Decided: July 7, 2015
The Fourth Circuit affirmed the district court’s grant of summary judgement to the Mercedes-Benz Credit Corporation (“MBCC”).
This case was an appeal from the district court’s grant of summary judgement to MBCC. Virginia Poindexter (“Poindexter”) originally purchased a car from a dealer in Virginia, and although she was originally in a contract with the dealer, the dealer assigned that contract to MBCC. Subsequent to that assignment, Poindexter chose to participate in MBCC’s Owner’s Choice program, whereby “Poindexter would grant MBCC a lien against her Potomac Falls residence by a deed of trust (“Deed”) as security for the outstanding automobile loan.” This program would allow her to make the interest deductible for federal tax purposes. Poindexter signed a disclosure allowing the loan to be governed by the Real Estate Settlement Procedures Act “(RESPA), executed a Deed of Trust to MBCC, and that deed was properly recorded. Although under the terms of the Deed MBCC would release the lien upon full payment, when Poindexter traded in her car for another one, her obligation to pay was terminated and MBCC failed to release the Deed. When Poindexter tried to refinance her existing mortgage, this error was discovered, she was denied, and thereafter filed suit against MBCC. MBCC then filed a certificate that released the lien, and moved for summary judgment, claiming that Poindexter’s claims were time-barred and that she failed to make the necessary showing. The district court granted summary judgment, and Poindexter appealed.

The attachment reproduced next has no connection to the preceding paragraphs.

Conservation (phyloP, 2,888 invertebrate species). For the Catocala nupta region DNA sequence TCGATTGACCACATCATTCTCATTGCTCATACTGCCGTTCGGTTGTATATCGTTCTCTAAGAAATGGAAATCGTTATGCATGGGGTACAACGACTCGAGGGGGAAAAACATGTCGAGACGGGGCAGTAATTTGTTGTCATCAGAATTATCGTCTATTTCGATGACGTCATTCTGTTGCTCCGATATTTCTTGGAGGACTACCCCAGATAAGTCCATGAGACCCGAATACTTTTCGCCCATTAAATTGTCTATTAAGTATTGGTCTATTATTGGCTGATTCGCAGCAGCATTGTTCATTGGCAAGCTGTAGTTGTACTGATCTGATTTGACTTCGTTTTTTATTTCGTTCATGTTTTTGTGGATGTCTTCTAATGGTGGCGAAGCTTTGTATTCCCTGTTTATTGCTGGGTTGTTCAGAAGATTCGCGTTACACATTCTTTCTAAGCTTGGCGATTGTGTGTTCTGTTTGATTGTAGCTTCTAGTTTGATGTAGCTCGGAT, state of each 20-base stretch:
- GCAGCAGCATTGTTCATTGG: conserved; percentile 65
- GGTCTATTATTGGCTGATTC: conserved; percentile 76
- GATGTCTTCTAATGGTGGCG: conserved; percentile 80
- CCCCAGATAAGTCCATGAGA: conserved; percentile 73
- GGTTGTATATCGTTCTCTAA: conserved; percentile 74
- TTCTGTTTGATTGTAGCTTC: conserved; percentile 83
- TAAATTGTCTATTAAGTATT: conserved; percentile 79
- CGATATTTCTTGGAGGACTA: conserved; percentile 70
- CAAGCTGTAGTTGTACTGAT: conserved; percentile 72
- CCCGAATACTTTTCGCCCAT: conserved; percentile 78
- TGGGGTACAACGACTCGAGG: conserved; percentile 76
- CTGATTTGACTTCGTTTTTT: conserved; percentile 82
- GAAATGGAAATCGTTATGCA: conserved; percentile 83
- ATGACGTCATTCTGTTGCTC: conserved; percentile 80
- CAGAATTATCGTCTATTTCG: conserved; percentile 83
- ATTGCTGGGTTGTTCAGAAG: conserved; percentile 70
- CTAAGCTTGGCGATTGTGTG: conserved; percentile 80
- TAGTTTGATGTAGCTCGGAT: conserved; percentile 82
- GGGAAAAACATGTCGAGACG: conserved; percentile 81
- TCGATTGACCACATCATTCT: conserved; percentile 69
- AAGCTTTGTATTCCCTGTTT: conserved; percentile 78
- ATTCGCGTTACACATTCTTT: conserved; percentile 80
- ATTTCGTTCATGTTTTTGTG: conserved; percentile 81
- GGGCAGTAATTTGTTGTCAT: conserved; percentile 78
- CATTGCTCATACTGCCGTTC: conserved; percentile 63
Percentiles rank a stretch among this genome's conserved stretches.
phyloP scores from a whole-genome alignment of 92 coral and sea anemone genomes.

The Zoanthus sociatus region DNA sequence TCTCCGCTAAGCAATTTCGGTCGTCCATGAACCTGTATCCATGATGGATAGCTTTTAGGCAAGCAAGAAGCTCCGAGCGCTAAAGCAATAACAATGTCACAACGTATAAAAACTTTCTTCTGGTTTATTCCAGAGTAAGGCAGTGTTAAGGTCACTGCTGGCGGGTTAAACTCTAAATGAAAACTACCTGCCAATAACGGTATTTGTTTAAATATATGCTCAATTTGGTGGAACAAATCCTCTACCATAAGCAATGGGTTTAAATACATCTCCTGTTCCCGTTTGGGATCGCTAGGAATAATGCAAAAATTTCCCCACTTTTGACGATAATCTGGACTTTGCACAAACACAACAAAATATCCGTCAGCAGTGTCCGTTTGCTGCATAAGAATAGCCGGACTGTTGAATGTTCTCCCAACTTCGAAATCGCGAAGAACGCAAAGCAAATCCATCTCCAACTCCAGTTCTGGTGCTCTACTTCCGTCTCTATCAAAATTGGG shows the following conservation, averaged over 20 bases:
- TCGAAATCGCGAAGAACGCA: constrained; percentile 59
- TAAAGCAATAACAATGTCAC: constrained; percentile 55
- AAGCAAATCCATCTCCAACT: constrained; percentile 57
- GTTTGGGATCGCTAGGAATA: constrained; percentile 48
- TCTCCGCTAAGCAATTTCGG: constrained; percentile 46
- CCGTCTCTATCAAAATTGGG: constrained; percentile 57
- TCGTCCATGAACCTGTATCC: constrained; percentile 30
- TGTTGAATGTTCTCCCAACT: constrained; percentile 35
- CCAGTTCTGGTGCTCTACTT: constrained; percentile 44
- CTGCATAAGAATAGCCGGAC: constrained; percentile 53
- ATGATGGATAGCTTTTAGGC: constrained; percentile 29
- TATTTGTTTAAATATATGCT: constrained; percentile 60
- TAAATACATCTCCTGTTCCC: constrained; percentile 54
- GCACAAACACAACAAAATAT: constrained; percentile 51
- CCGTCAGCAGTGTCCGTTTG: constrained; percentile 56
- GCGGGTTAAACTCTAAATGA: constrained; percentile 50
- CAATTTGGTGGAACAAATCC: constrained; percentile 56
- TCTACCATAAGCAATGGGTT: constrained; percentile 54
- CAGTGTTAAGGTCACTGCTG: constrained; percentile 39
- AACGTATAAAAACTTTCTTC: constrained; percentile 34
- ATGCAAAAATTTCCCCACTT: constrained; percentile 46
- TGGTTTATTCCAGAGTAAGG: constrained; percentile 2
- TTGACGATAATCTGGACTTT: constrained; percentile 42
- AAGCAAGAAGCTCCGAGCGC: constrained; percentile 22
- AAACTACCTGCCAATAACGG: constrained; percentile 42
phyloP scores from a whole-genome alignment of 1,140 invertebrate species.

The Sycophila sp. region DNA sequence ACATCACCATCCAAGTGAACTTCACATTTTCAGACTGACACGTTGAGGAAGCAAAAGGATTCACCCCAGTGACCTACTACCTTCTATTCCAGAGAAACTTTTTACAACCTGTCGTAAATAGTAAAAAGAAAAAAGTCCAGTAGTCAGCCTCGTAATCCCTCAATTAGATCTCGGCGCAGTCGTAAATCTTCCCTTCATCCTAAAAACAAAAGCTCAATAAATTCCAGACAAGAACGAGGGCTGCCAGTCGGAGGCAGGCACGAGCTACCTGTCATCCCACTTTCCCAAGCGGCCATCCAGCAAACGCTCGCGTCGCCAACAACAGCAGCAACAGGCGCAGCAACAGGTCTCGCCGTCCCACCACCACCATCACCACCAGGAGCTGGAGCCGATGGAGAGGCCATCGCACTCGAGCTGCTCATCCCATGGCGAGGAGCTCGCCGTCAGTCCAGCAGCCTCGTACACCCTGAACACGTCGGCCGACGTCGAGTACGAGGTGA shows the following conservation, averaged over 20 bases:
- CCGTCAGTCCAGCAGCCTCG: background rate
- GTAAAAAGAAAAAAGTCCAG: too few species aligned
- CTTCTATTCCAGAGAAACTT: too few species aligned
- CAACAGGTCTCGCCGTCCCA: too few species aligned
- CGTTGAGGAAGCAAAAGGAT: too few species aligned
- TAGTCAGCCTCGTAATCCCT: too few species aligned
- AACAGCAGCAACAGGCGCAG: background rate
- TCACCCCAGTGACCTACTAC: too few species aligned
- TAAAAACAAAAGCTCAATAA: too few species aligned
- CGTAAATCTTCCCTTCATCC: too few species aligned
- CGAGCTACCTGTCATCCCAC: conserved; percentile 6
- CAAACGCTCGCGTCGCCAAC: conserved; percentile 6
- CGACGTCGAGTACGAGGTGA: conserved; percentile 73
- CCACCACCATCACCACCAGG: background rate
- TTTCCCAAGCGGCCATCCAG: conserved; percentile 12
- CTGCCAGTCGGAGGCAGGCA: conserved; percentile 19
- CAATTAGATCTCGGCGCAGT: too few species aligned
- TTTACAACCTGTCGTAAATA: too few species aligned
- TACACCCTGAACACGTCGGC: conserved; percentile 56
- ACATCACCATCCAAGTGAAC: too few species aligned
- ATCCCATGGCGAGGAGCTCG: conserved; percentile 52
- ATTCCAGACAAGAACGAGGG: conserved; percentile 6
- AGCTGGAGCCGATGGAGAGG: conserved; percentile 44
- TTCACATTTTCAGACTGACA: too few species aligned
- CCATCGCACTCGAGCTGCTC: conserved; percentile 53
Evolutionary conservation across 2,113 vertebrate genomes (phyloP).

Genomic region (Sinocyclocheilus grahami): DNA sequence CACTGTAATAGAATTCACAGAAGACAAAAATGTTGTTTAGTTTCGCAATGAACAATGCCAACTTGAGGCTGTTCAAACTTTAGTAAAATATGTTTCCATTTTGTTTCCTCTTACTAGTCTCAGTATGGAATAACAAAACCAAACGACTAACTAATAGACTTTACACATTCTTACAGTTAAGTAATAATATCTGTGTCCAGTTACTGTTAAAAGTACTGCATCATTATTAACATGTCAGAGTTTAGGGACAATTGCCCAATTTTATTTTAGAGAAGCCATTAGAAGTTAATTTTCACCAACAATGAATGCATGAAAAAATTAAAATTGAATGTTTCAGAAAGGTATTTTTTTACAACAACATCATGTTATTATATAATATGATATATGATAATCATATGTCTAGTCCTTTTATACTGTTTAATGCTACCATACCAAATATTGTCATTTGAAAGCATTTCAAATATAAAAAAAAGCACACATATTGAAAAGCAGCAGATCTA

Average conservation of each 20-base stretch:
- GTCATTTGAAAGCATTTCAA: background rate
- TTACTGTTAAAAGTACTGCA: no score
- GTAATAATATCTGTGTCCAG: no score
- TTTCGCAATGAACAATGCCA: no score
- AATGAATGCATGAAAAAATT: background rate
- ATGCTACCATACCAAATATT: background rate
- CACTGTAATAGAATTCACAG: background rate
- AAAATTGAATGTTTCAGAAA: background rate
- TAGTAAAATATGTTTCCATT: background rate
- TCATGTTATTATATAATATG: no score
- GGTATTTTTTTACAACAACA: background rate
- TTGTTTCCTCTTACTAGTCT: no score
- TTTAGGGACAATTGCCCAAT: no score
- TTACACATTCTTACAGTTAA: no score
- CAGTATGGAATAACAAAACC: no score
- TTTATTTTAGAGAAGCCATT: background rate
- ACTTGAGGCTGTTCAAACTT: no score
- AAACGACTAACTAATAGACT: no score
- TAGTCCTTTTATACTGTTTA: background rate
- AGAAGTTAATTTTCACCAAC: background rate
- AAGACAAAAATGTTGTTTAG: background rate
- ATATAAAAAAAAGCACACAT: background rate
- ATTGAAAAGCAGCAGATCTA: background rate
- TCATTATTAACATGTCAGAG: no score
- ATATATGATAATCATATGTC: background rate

The Fourth Circuit began by determining that it would review the case de novo, and that it would examine each of the claims set forth by Poindexter. First, the Court looked at the breach of contract claim. At the outset, the Court noted that Poindexter had conceded on appeal that her claim was untimely, but that she nevertheless asserts that MBCC should be equitably estopped from using the statute of limitations against her. The Court quickly disposed of this argument, saying that she did not show by “clear, precise, and unequivocal evidence” that she fulfilled the conditions for equitable estoppel. Specifically, the Court noted that there was nothing in the record that showed that Poindexter was unable to get information about the status of the MBCC lien, and that there was no evidence of a false representation or a concealment of a material fact. Turning to the slander of title claim, the Court quickly dismissed that claim because the record did not contain any evidence that MBCC acted with any form of malice when it failed to file a timely certificate of satisfaction. The Court then looked at Poindexter’s RESPA claim, which required in part that Poindexter had to have sent MBCC a “qualified written request for information relating to the servicing of such loan.” Although Poindexter contended that the multiple requests she made to MBCC satisfied this requirement, the Court agreed with the district court that those requests did not satisfy the definition. Not only were the majority of the requests not written, they also did not qualify because they did not relate to the servicing of a RESPA loan. The Court looked to a Ninth Circuit case for guidance, and applied that case to determine that these requests were not related to servicing the loan. The Court then turned to the VCPA claims, and agreed with the district court’s ruling because Poindexter entered into a modification of her loan with MBCC, so they fell under the mortgage lender exception to the statute. Finally, the Court looked at Poindexter’s claims under Virginia statute § 55-66.3. However, the Fourth Circuit also agreed with the district court that this claim fell outside the two-year statutory limitation. Therefore, the Court affirmed the district court’s judgment. The Court did, however, did write a cautionary note at the end of its opinion criticizing MBCC and advising it to review its business practices, as Poindexter’s claims might have been viable if she had raised them in the correct timeframe.